By Dr Elizabeth Wala
The International Day to End Obstetric fistula (IDEOF) is marked annually on May 23rd to raise awareness and intensify actions towards ending obstetric fistula.
Here in Kenya, the event was hosted by Kilifi County Government which held a week long fistula camp for screening and surgical treatment of obstetric fistula.
In Kenya, approximately 3,000 women and girls develop fistula every year, while the backlog of those living with untreated fistula is estimated to be between 30,000 and 300,000 cases.
The theme of this year is, “Leaving no one behind: let us commit to ending fistula now.” Eliminating fistula is a key element of “leaving no-one behind” and the world cannot claim to have achieved the Sustainable Development Goals (SDGs) targets if there is still a woman/girl left in the world who is suffering from fistula and being neglected.
Obstetric fistula is a severe maternal morbidity which can affect any woman or girl who suffers from prolonged or obstructed labour without timely access to an emergency Caesarean section.
It is one of the most devastating consequences of neglected childbirth and a stark example of health inequity in the world.
Although obstetric fistula has been eliminated in industrialized countries, it continues to afflict the most impoverished women and girls in the developing world, mainly those in rural and remote areas.
Fistula is almost entirely preventable when there is universal access to quality sexual and reproductive health care. To end obstetric fistula, we must ensure Universal access to reproductive health services; eliminate gender-based social and economic inequities; Prevent child marriage and early childbearing; Promote education and broader human rights, especially for girls and foster community participation in finding solutions, including through the active involvement of men. Ensuring access to fistula treatment (surgical repair) for all women and girls is also a key strategy for eliminating it.
Eliminating obstetric fistula requires scaling up the country’s capacity to provide access to comprehensive emergency obstetric care, treat fistula cases, and address underlying medical, socioeconomic, cultural and human rights determinants.
One of the greatest barriers to good health among poor communities is the separation of communities from formal health systems, coupled with the low capacity of the health system particularly at lower health care levels.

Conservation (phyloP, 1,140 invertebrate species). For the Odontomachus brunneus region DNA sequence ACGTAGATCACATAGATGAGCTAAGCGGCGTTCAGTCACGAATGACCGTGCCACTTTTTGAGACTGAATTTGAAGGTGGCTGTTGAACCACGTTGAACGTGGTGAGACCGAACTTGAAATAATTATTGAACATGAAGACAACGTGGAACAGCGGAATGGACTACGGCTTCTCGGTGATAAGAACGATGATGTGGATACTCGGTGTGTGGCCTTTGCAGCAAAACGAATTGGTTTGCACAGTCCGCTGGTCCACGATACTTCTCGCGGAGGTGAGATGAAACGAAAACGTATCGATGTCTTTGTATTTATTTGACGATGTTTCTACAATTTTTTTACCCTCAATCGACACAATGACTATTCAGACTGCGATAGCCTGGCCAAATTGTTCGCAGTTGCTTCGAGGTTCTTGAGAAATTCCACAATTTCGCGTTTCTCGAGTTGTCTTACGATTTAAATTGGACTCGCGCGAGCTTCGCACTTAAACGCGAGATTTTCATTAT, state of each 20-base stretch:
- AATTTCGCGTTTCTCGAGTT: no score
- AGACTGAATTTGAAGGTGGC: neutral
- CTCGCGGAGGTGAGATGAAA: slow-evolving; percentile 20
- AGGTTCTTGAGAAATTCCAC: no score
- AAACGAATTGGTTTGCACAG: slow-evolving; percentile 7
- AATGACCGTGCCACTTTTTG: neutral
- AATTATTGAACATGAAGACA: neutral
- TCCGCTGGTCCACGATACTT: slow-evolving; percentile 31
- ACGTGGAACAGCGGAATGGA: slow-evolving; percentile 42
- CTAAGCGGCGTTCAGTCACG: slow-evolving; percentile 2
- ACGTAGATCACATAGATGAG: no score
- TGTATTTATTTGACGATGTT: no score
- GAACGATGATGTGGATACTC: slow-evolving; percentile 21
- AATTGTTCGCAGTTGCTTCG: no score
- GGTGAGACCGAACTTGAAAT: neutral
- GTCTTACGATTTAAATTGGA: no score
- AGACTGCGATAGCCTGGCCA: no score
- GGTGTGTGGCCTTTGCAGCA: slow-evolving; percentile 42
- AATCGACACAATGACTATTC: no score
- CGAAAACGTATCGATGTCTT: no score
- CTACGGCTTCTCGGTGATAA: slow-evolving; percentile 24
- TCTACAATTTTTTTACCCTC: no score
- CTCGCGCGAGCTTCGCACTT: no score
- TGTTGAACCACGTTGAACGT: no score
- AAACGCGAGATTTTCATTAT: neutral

The persistence of fistula reflects broader health inequities and health-care system constraints, as well as wider challenges facing women and girls, such as poverty, gender and socioeconomic inequality, lack of schooling, child marriage and early childbearing, all of which impede the well-being of and opportunities for women and girls.
Amref Health Africa’s Obstetric Fistula programme, established in 1992, aims at improving the quality of life for women with debilitating childbirth injuries through surgical interventions and community interventions to prevent Obstetric Fistula.
Since its inception, the programme has been involved in large scale surgical interventions targeting women and girls with obstetric fistula. The programme trains doctors, nurses and midwives in Obstetric Fistula awareness, prevention, surgical repair and post-operative care. This has seen an increase in the demand for operations.
By providing on-job training and supportive supervision of rural health workers, the programme also gives city-based specialists the opportunity to practice rural medicine in resources-constraint settings.
The community health volunteers are at the core of this programme ensuring that the communities are well informed to be able to make appropriate choices in pregnancy, delivery and post-delivery creating demand for maternal health services.
The campaign has also drawn the attention of policymakers, health professionals, affected communities and individuals, as well as the general public, to the issue of obstetric fistula. Article 43 (1) of the Bill of Rights in the Kenya Constitution guarantees access to health care that includes reproductive health care.
Occurrence of fistula is a sign of neglect at the time of delivery and is constitutionally a violation of the rights of affected women.
These partnerships with communities, county authorities and the national government provides avenues for reducing the existing disparities in health care affecting the poorest communities and have shown the need to build bridges between communities and health systems as well as the need to develop institutional capacity to improve health and reduce poverty.
Dr Elizabeth Wala is the Programme Director, Health Systems Strengthening, Amref Health Africa in Kenya